Experts believe that the current political climate and economic environment make some Chinese people hesitate to have children.

Fu-Xian Yi, senior scientist of obstetrics and gynecology at the University of Wisconsin-Madison, told VOA Mandarin that many Chinese families are reluctant to have children because of high housing prices and declining income.

Yi said, "China's housing prices are too expensive, which makes it difficult for ordinary people to raise children. The employment rate has fallen, and the unemployment rate has increased. The policies for COVID testing and quarantinization are making it difficult for pregnant women and children. China's economic growth is declining," so people worry about providing for offspring as incomes shrink.

And while Chinese authorities began overturning the one-child policy in 2013, leading to a two-child for everyone policy in 2016, and the three-child policy in 2021, the government failed to introduce policies that would offset the costs of childrearing, according to Yi.

It wasn't until August 2022 that China's National Health Commission announced the "14th Five-Year Plan" (2021-2025) to combat negative population growth. Chinese authorities targeted married women of childbearing age with inducements such as low-cost housing loans or low-income housing, remote and flex-time employment policies and allowing 2-year-olds into preschools that once accepted only children who were a year older.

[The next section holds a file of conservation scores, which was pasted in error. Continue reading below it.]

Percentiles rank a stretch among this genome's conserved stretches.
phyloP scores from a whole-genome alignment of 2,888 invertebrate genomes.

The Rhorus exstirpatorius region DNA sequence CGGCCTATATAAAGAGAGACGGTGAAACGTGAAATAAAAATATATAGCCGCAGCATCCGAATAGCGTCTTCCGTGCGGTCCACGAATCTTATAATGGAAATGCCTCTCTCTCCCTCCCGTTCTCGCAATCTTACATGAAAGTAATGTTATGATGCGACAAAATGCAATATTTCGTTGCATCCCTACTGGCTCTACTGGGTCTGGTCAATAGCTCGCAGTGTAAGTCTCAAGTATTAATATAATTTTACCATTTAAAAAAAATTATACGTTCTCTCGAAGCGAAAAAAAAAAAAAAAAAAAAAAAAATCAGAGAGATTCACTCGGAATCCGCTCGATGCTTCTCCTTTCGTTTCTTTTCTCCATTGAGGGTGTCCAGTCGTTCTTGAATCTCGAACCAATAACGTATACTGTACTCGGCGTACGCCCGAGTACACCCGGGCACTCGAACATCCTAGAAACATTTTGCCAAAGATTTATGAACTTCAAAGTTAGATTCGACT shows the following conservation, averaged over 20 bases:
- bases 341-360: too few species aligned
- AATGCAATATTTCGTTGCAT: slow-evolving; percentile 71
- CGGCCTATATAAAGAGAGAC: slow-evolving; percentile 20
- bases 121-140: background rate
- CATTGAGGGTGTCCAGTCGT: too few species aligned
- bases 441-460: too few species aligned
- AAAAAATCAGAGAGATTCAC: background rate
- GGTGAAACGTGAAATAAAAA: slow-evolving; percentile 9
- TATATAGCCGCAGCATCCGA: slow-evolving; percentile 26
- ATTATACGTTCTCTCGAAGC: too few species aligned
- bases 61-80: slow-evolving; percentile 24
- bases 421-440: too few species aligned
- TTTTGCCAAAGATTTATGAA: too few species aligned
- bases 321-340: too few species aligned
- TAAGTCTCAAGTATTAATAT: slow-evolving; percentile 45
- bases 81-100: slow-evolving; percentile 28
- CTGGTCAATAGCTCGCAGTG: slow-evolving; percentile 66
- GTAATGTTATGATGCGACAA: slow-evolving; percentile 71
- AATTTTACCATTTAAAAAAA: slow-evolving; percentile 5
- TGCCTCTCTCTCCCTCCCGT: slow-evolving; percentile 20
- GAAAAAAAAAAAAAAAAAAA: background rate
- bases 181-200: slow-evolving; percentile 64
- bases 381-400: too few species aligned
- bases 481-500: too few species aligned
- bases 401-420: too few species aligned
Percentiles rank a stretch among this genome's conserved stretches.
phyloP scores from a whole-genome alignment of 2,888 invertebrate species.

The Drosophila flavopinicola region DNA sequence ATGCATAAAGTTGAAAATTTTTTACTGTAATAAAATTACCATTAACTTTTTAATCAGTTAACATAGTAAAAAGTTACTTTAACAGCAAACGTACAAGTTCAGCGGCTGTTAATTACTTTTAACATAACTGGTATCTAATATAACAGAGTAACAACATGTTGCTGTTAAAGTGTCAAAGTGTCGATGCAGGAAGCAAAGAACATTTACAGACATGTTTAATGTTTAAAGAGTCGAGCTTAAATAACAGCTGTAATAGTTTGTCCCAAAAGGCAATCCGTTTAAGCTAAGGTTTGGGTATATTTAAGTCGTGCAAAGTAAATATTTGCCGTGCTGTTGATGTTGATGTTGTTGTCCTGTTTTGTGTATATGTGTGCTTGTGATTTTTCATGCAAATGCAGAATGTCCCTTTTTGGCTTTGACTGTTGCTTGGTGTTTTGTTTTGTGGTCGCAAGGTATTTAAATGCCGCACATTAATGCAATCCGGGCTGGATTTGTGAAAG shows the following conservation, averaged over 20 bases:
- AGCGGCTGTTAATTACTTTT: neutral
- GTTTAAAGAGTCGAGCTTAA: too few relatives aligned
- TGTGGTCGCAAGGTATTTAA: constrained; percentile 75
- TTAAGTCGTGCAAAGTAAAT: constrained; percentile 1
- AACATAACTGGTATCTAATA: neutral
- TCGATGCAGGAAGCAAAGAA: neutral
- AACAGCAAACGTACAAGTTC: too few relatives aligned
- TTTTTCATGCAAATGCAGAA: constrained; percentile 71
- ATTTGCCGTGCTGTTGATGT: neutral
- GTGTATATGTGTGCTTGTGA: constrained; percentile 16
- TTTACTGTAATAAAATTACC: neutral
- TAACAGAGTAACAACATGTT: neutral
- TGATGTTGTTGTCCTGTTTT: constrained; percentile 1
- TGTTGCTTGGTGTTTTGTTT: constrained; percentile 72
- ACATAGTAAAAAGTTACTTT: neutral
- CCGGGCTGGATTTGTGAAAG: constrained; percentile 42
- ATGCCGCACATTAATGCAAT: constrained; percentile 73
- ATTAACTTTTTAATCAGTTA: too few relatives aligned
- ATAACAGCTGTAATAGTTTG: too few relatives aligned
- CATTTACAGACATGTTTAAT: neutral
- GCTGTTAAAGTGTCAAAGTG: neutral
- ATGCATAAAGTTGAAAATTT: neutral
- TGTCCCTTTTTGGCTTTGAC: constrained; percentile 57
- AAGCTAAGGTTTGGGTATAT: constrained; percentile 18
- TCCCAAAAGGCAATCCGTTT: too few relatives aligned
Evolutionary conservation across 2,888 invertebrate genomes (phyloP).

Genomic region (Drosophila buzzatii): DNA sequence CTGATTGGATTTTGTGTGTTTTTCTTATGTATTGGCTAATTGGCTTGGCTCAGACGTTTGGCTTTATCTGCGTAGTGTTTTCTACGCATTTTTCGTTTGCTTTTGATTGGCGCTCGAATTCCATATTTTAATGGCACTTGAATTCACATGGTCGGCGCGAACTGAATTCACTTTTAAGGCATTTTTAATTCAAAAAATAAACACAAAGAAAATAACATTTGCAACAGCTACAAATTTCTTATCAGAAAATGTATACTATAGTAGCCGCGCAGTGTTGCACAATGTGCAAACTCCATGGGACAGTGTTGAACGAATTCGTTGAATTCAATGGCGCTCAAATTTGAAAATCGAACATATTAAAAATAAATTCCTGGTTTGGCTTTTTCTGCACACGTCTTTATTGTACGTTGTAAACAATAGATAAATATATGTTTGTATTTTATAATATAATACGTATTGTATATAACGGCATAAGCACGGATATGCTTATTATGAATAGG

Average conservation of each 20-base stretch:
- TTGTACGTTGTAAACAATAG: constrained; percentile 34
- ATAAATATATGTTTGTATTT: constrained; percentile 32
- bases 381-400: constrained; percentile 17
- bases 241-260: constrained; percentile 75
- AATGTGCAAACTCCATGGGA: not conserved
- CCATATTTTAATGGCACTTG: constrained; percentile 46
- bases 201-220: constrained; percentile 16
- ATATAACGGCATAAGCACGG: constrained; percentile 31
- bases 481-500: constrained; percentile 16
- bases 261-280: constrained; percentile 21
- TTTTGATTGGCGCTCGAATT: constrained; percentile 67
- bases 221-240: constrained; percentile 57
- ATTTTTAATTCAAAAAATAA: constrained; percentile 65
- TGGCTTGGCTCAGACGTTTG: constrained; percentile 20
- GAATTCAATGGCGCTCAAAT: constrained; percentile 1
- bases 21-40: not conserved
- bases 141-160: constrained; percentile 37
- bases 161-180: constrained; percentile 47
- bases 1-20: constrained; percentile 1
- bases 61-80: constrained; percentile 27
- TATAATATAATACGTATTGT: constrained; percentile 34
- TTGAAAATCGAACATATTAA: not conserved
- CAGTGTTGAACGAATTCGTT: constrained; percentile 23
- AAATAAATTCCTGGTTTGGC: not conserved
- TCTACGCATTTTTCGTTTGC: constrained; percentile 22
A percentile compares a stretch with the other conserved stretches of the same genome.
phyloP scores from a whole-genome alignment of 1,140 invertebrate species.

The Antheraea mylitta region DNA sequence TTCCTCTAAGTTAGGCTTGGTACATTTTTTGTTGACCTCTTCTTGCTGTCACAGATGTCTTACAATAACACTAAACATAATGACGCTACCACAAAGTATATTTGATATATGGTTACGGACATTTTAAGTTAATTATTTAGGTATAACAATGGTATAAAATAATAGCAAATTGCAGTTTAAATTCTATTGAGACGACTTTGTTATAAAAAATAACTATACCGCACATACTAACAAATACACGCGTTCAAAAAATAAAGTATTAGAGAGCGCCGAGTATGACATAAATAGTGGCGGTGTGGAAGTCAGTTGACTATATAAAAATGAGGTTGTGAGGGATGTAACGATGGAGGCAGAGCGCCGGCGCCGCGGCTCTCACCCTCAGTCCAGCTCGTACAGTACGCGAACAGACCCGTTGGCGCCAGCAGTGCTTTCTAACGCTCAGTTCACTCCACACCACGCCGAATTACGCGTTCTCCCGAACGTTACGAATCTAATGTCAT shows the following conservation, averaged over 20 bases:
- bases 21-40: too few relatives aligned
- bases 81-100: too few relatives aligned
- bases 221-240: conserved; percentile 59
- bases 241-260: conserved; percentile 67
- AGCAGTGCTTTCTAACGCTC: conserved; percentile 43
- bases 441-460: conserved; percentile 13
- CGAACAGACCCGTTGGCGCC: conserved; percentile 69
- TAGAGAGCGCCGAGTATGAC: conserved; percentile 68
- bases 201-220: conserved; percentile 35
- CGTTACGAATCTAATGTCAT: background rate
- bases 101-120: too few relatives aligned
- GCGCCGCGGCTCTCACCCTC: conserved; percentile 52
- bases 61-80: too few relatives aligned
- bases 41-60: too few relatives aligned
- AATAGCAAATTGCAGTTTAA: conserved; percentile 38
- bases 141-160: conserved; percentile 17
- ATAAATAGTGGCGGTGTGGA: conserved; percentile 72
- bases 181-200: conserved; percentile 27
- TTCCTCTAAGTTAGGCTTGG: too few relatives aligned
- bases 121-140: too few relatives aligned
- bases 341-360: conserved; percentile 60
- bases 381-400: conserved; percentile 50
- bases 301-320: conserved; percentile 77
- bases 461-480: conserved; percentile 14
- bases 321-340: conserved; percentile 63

Seventeen of China's national agencies, including the National Health Commission and National Development and Reform Commission, jointly announced the baby-boosterism policies.

Song Jian, a professor at Renmin University of China and deputy director of the Population and Development Research Center, told the Global Times on November 16 that encouraging couples to have children rested with implementing the measures announced in August to provide "economic support, childcare services, and paid maternity leave, the reasonable sharing of childbearing costs and the construction of a childbearing-friendly social atmosphere, focusing on family needs, and balancing work and family for childbearing couples."

But the expense is not the only reason stopping potential parents from having babies, according to Lu Jun, co-founder of Beijing Yirenping Center, a human rights nongovernmental organization in New York City.

He told VOA Mandarin that potential parents see that "Public power in China is now increasingly out of check." He cited the regression of the rule of law and freedom of speech, growing control over media and the consolidation of political power, as evidenced by the election of Xi Jinping to a third term as China's president.

"It is now clear that the door to political reform has been completely closed," Lu said. "Young people question the future of this country."

Lu said that in fact, it is not that the Chinese do not want children, but many people are unwilling to have children in China. "As they see China's political and economic prospects are bleak, they may speed up the pace of emigration for their children to have a brighter future."

Adrianna Zhang contributed to this report.